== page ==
I want to be INDEPENDENT! Why Advisors Will Continue To Move Away From Wirehouse Firms

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On a weekly basis, media coverage of the financial services industry is dominated by news of multi-million dollar, if not billion dollar, advisors and teams choosing to transition away from wirehouse firms and make the move to independence. By way of example, just this week alone according to published media reports in AdvisorHub, Rockefeller Capital Management and RBC Wealth Management recruited advisor teams who collectively managed $1.2 billion in client assets away from Merrill Lynch and UBS respectively.
The trend toward independence isn’t a recent one. It has been years in the making as the numbers of advisors making the leap to independence continue to climb, showing consistent year over year growth. As we move into the 2021 year, this trend towards independence shows no signs of ceasing. In fact, it can be surmised that there will be explosive growth in the year ahead when it comes to more advisors deciding to make the independent move, driven by three key factors:

Been There Done That – The COVID-19 crisis and associated work from home requirements have given advisors the opportunity to ‘go-it-alone’ so to speak and get a taste of what independence is like. Many wirehouse advisors, particularly veterans in the wirehouse space, have been apprehensive as to what independence would be like and whether their personal skill sets would play to the requirements of running an independent practice. Work from home measures have wiped those doubts away. Throughout the financial services industry, most advisors have been working in a de facto independent environment for almost a year now and have gained a solid sense as to whether they enjoy and can be successful working in an independent environment.

Absence makes the heart grow fonder – or maybe not? – Wirehouses have never been the gold standard when it comes to advisory support. Driven by the almighty dollar and legacy C-Suite thinking, many wirehouses still view their advisors – and the support systems which those advisors rely on to complete their work successfully – as expenses not investments. The last year and time working from home and away from the office has only proven to draw more attention to those deficiencies in advisor support common at most wirehouse firms and has made the option of moving to independence even more attractive to most advisors.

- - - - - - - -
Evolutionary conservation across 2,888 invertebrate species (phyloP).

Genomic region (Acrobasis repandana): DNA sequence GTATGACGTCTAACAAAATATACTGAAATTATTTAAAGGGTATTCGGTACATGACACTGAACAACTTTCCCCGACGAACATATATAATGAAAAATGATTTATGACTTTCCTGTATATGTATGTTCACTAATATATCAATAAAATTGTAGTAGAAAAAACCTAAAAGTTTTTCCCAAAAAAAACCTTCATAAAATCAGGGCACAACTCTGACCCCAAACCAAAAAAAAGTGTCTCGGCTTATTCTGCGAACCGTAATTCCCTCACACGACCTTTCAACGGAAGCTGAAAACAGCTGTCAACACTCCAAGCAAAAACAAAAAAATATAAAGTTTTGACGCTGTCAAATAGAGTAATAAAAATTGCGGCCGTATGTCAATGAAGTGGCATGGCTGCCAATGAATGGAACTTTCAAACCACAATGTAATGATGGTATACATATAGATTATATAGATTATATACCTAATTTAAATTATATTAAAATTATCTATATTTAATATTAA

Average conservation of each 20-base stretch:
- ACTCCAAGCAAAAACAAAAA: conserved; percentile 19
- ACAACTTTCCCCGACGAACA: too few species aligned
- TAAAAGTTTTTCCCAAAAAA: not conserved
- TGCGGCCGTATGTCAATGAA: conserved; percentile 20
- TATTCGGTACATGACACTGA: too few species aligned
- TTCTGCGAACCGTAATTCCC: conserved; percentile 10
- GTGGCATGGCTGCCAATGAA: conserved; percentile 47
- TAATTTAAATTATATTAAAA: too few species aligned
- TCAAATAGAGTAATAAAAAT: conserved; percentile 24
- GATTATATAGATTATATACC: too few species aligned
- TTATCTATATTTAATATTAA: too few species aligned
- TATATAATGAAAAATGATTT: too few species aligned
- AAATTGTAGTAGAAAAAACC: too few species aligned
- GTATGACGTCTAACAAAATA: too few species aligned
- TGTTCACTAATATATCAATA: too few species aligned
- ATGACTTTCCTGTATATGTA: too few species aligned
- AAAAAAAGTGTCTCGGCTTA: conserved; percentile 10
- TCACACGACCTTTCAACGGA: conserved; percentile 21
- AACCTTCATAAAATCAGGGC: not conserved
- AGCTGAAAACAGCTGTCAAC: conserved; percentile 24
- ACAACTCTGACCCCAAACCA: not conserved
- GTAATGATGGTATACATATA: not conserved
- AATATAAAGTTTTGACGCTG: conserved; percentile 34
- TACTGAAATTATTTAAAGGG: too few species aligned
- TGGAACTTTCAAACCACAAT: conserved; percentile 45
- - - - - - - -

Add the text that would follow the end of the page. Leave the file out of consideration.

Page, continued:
Leaving money on the table – It simply comes down to basic numbers that successful advisors can realize a higher income by going independent. Wirehouse advisors are trapped in a constant loop of having to put in more effort to achieve the same personal financial result while simultaneously managing to an evolving set of AUM, sales, and productivity goals set at the prerogative of the executive level of the wirehouse itself. For the independent advisor, it is their own ambition, hard work, and professional and personal goals which drive their income forward, which often leads to greater personal satisfaction and achievement in relation to the results accomplished.
Choosing to go independent isn’t a decision an advisor should take lightly. Yes, there are many advantages to making the move and the grass will certainly seem greener on the independent side for many advisors. However, if you are an advisor considering the independent option, give yourself the mental space to really analyze what is driving your decision to go independent. Find a trust-worthy and experienced recruiting firm to consult with in order to understand the pros and cons of the opportunities available to you. Then, armed with insight for what a transition to independence means for you, and the best strategies to realize that vision, move forward with confidence. After all, a synonym for independence is freedom – and doesn’t that sound nice?
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